Becoming a leader isn’t easy. Leaders are held accountable for the performance of each individual employee, but leaders themselves rarely receive the same support. And leading through crisis situations adds another layer of self-doubt. COVID-19 has forced leaders to change, adapt and make tough decisions.
“It presents a lot of challenges for leaders,” says Devin Lemoine, owner and president of Success Labs. “You’re dealing with your own emotions and your employees’ emotions.” Now more than ever, leaders are responsible for meeting more than benchmark goals — leaders feel responsible for their team members’ well-being, too. And that’s a lot of emotional pressure to be under.
Here’s how you can overcome anxiety and prioritize your own journey to become a better leader for others.
Many leaders often experience performance anxiety as the result of a lack of clarity surrounding what’s expected of them, says keynote speaker, author and consultant Jason Lauritsen. Leadership comes with some explicit expectations, but senior leadership or board members often have expectations of mid-level leaders that aren’t explicitly communicated. This leads to friction and anxiety. Candid conversations can bring clarity and minimize performance anxiety.
“Clarity about who the organization is, who you are and what you’re trying to do can help leaders overcome struggles,” Lemoine says. When leaders know their role and what’s expected of them within the organization, taking action becomes easier, whether they’re responding to personal anxieties surrounding leadership or public disruptions like COVID-19.
Leaders are responsible for supporting the people under them, but often lack support themselves. “You carry a lot of weight as a leader,” Lauritsen says. “But nobody comes to ask how you’re doing.” Typically the higher you move in an organization, the less organizational support you get. This lack of support puts additional stress on leaders.
“When you have a lot of pressure but can’t deal with it, it manifests in unhealthy ways,” Lauritsen says. It could be skipping lunch to devote additional time to a team member or putting a disproportionate amount of energy into work at the expense of your own well-being. But it’s okay to invest in yourself — you simply can’t be a good leader if you’re diminished and overcome. Set healthy daily routines, and stick with them.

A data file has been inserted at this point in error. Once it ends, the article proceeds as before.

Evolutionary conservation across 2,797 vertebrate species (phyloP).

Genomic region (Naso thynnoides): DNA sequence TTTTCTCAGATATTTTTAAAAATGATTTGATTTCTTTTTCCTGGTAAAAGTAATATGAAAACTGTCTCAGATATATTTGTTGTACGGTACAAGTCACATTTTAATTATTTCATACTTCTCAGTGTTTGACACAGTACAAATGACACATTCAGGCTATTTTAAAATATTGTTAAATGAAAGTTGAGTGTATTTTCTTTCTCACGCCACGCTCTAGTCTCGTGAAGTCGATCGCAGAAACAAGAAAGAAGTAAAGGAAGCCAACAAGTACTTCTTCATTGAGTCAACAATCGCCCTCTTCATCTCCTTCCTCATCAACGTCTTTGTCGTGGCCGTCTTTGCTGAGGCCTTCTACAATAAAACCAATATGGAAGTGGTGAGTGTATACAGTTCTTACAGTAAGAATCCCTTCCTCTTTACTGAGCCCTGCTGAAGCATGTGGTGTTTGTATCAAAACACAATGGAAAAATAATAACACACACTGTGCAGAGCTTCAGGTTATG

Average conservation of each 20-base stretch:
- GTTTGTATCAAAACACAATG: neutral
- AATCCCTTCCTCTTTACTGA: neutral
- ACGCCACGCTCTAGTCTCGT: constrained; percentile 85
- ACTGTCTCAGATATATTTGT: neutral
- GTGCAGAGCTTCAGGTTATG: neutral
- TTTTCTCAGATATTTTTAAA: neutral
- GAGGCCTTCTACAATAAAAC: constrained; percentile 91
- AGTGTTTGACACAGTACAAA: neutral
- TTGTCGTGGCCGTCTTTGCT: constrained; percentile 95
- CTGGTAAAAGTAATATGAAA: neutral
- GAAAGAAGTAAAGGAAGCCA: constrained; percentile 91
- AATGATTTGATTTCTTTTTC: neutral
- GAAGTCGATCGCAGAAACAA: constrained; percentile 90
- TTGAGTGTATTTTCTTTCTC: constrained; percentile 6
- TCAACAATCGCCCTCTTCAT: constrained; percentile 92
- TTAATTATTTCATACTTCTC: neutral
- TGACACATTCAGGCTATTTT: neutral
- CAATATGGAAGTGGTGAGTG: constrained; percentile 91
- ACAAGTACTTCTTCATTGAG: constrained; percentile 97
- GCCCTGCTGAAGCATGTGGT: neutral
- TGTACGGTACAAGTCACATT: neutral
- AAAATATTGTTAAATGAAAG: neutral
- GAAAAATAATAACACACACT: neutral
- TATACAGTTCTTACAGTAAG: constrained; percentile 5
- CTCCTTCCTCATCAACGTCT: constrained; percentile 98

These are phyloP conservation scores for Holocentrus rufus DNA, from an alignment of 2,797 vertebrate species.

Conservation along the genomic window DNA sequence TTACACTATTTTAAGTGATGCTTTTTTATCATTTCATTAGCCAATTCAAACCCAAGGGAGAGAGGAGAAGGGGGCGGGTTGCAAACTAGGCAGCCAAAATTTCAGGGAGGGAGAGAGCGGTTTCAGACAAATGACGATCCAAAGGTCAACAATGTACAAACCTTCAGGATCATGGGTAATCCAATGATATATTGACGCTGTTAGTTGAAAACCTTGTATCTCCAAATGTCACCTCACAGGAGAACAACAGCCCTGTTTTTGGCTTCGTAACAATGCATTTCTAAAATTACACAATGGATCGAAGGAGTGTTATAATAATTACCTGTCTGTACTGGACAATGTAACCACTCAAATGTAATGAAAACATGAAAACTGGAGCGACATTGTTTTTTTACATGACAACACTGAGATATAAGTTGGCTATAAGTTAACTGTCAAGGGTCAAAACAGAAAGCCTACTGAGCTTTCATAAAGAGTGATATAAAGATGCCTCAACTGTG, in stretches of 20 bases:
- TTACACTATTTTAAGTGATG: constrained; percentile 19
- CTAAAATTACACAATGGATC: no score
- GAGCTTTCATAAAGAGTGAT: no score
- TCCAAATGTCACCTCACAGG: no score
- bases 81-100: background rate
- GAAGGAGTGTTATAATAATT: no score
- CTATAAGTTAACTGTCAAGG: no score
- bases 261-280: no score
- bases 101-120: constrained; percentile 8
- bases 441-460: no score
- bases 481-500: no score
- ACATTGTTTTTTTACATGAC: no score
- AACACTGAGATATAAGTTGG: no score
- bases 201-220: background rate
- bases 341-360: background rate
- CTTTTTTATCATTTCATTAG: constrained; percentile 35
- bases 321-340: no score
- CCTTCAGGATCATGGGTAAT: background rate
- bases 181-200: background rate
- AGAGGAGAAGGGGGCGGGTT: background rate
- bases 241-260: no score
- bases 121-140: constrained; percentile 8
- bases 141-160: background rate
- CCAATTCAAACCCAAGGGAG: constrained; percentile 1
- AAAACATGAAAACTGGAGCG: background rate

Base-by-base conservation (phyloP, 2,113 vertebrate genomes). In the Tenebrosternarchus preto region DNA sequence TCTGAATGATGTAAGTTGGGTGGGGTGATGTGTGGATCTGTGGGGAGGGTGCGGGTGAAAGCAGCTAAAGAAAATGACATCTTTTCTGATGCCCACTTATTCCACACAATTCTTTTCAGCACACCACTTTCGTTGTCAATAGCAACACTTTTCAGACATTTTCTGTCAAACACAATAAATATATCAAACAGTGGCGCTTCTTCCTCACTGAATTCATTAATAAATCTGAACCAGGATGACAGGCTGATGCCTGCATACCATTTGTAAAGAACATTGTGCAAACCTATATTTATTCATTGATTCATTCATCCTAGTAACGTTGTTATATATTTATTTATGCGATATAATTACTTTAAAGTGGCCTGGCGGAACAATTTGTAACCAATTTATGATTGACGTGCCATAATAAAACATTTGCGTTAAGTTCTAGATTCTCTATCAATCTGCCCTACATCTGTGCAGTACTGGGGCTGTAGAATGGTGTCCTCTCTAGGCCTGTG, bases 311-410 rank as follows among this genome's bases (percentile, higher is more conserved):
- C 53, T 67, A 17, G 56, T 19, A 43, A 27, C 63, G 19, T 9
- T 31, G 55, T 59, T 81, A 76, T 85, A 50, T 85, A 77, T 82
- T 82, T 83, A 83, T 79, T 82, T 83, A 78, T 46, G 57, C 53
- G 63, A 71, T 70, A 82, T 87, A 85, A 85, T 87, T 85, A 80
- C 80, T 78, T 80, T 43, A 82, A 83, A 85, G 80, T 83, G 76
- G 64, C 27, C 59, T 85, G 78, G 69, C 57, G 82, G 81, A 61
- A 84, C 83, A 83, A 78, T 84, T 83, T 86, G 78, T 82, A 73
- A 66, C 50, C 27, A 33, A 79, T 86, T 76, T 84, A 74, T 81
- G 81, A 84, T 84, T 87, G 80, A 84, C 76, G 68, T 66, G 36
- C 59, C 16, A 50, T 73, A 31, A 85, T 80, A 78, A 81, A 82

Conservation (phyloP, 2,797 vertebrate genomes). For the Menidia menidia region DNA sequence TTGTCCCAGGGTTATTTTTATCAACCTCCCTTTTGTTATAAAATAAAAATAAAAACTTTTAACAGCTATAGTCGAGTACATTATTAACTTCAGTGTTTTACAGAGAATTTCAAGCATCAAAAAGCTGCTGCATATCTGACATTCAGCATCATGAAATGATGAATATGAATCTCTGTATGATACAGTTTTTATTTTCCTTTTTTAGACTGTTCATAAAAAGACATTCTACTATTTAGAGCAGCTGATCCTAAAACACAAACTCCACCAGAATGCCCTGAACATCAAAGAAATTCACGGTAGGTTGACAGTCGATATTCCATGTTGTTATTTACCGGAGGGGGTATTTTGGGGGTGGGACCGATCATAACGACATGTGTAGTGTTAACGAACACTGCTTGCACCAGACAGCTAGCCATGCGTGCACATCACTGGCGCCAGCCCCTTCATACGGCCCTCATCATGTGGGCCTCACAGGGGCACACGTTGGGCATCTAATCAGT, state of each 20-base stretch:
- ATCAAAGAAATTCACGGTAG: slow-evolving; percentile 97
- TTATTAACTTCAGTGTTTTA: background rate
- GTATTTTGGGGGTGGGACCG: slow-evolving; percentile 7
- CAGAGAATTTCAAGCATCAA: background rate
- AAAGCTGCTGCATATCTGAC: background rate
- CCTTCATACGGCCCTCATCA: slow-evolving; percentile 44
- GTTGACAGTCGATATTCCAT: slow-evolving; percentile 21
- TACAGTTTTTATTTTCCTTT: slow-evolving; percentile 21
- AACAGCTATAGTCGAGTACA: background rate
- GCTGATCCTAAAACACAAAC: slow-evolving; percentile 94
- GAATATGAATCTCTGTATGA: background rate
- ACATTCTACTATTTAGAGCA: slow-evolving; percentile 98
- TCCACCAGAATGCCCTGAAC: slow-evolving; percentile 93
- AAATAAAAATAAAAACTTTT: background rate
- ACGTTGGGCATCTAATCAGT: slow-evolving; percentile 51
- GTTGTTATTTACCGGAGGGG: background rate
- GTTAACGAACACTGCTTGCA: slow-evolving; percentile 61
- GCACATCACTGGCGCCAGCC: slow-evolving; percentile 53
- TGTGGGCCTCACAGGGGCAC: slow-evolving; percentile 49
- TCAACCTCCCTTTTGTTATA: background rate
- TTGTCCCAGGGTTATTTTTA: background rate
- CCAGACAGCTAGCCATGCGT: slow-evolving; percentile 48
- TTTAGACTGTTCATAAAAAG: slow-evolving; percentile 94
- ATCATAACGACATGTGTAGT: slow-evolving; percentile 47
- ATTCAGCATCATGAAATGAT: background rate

Most leaders are promoted to leadership roles because they are high-performing employees. But that means that they’ve never been trained in leadership. This causes many leaders to experience imposter syndrome, which prevents them from asking for help because it would be an admission of what they don’t know. But turning to others for support isn’t a sign of weakness: it actually makes leaders more effective in their role.
“Relationships are everything,” Lemoine says. “Leaders have to rely on partnerships with employees, clients and peers to be successful.” Try to connect with and learn from peers who are in similar situations — in the organization or outside of it. Mentors outside of the organization, like a former boss you were close to, can bring valuable advice to your position, too. “You can build your own development network,” Lauritsen says.
For many leaders, spending time on themselves seems selfish and counterintuitive. But overcoming anxiety, stress and loneliness are essential for leading teams, especially during times of crisis. Put yourself first so that your team can thrive.
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